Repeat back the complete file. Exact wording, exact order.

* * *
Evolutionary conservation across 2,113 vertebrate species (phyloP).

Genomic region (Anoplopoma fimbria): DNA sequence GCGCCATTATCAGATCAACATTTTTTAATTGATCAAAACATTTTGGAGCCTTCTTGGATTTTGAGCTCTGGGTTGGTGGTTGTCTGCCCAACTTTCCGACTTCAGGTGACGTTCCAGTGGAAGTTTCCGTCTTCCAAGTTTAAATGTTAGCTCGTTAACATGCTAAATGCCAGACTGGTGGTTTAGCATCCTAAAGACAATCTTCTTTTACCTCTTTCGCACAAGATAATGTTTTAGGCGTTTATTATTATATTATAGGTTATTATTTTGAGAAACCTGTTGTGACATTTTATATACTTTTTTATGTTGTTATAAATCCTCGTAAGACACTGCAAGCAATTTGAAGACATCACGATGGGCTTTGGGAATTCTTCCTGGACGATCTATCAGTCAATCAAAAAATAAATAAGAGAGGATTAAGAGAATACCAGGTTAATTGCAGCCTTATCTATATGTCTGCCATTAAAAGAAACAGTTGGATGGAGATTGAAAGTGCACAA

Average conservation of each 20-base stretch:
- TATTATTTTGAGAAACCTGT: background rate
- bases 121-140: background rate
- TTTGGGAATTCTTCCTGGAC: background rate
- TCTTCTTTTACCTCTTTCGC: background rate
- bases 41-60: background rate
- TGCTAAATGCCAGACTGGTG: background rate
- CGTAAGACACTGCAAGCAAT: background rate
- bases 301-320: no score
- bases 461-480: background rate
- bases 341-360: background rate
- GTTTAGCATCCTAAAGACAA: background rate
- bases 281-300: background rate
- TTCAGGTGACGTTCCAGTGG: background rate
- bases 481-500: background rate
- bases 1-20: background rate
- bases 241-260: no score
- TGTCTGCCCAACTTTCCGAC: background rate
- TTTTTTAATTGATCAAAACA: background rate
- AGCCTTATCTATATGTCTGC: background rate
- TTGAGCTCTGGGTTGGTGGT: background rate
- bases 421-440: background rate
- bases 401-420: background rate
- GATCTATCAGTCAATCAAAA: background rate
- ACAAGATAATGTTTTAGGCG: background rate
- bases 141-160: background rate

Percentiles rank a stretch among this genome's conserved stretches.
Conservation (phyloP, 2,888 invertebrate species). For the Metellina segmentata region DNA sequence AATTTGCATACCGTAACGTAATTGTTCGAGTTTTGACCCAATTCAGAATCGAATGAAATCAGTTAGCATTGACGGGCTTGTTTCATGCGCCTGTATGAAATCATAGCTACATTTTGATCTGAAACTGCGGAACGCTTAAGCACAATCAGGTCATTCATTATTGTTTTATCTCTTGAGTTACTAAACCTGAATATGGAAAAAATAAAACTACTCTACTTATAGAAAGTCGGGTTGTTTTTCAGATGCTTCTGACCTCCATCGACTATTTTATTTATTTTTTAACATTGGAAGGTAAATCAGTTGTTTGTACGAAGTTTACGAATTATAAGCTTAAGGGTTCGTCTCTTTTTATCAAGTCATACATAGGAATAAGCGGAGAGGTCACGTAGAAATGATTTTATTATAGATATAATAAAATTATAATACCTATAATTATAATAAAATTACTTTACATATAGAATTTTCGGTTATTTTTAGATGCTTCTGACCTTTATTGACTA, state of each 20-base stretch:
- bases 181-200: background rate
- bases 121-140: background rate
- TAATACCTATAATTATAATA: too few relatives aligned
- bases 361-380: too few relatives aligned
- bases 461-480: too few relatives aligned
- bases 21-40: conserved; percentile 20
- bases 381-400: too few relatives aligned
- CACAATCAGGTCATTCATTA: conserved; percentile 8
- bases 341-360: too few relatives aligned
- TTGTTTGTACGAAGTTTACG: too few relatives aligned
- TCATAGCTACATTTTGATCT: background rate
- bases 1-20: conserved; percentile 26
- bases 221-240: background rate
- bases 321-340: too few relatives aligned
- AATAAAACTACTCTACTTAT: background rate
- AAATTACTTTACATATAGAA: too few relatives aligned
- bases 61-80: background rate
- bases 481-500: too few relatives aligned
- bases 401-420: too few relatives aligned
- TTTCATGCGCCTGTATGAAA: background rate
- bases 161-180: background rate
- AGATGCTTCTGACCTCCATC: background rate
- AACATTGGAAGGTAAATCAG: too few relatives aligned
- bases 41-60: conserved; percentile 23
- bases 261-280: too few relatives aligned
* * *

Evolutionary conservation across 2,113 vertebrate species (phyloP).

Genomic region (Anoplopoma fimbria): DNA sequence GCGCCATTATCAGATCAACATTTTTTAATTGATCAAAACATTTTGGAGCCTTCTTGGATTTTGAGCTCTGGGTTGGTGGTTGTCTGCCCAACTTTCCGACTTCAGGTGACGTTCCAGTGGAAGTTTCCGTCTTCCAAGTTTAAATGTTAGCTCGTTAACATGCTAAATGCCAGACTGGTGGTTTAGCATCCTAAAGACAATCTTCTTTTACCTCTTTCGCACAAGATAATGTTTTAGGCGTTTATTATTATATTATAGGTTATTATTTTGAGAAACCTGTTGTGACATTTTATATACTTTTTTATGTTGTTATAAATCCTCGTAAGACACTGCAAGCAATTTGAAGACATCACGATGGGCTTTGGGAATTCTTCCTGGACGATCTATCAGTCAATCAAAAAATAAATAAGAGAGGATTAAGAGAATACCAGGTTAATTGCAGCCTTATCTATATGTCTGCCATTAAAAGAAACAGTTGGATGGAGATTGAAAGTGCACAA

Average conservation of each 20-base stretch:
- TATTATTTTGAGAAACCTGT: background rate
- bases 121-140: background rate
- TTTGGGAATTCTTCCTGGAC: background rate
- TCTTCTTTTACCTCTTTCGC: background rate
- bases 41-60: background rate
- TGCTAAATGCCAGACTGGTG: background rate
- CGTAAGACACTGCAAGCAAT: background rate
- bases 301-320: no score
- bases 461-480: background rate
- bases 341-360: background rate
- GTTTAGCATCCTAAAGACAA: background rate
- bases 281-300: background rate
- TTCAGGTGACGTTCCAGTGG: background rate
- bases 481-500: background rate
- bases 1-20: background rate
- bases 241-260: no score
- TGTCTGCCCAACTTTCCGAC: background rate
- TTTTTTAATTGATCAAAACA: background rate
- AGCCTTATCTATATGTCTGC: background rate
- TTGAGCTCTGGGTTGGTGGT: background rate
- bases 421-440: background rate
- bases 401-420: background rate
- GATCTATCAGTCAATCAAAA: background rate
- ACAAGATAATGTTTTAGGCG: background rate
- bases 141-160: background rate

Percentiles rank a stretch among this genome's conserved stretches.
Conservation (phyloP, 2,888 invertebrate species). For the Metellina segmentata region DNA sequence AATTTGCATACCGTAACGTAATTGTTCGAGTTTTGACCCAATTCAGAATCGAATGAAATCAGTTAGCATTGACGGGCTTGTTTCATGCGCCTGTATGAAATCATAGCTACATTTTGATCTGAAACTGCGGAACGCTTAAGCACAATCAGGTCATTCATTATTGTTTTATCTCTTGAGTTACTAAACCTGAATATGGAAAAAATAAAACTACTCTACTTATAGAAAGTCGGGTTGTTTTTCAGATGCTTCTGACCTCCATCGACTATTTTATTTATTTTTTAACATTGGAAGGTAAATCAGTTGTTTGTACGAAGTTTACGAATTATAAGCTTAAGGGTTCGTCTCTTTTTATCAAGTCATACATAGGAATAAGCGGAGAGGTCACGTAGAAATGATTTTATTATAGATATAATAAAATTATAATACCTATAATTATAATAAAATTACTTTACATATAGAATTTTCGGTTATTTTTAGATGCTTCTGACCTTTATTGACTA, state of each 20-base stretch:
- bases 181-200: background rate
- bases 121-140: background rate
- TAATACCTATAATTATAATA: too few relatives aligned
- bases 361-380: too few relatives aligned
- bases 461-480: too few relatives aligned
- bases 21-40: conserved; percentile 20
- bases 381-400: too few relatives aligned
- CACAATCAGGTCATTCATTA: conserved; percentile 8
- bases 341-360: too few relatives aligned
- TTGTTTGTACGAAGTTTACG: too few relatives aligned
- TCATAGCTACATTTTGATCT: background rate
- bases 1-20: conserved; percentile 26
- bases 221-240: background rate
- bases 321-340: too few relatives aligned
- AATAAAACTACTCTACTTAT: background rate
- AAATTACTTTACATATAGAA: too few relatives aligned
- bases 61-80: background rate
- bases 481-500: too few relatives aligned
- bases 401-420: too few relatives aligned
- TTTCATGCGCCTGTATGAAA: background rate
- bases 161-180: background rate
- AGATGCTTCTGACCTCCATC: background rate
- AACATTGGAAGGTAAATCAG: too few relatives aligned
- bases 41-60: conserved; percentile 23
- bases 261-280: too few relatives aligned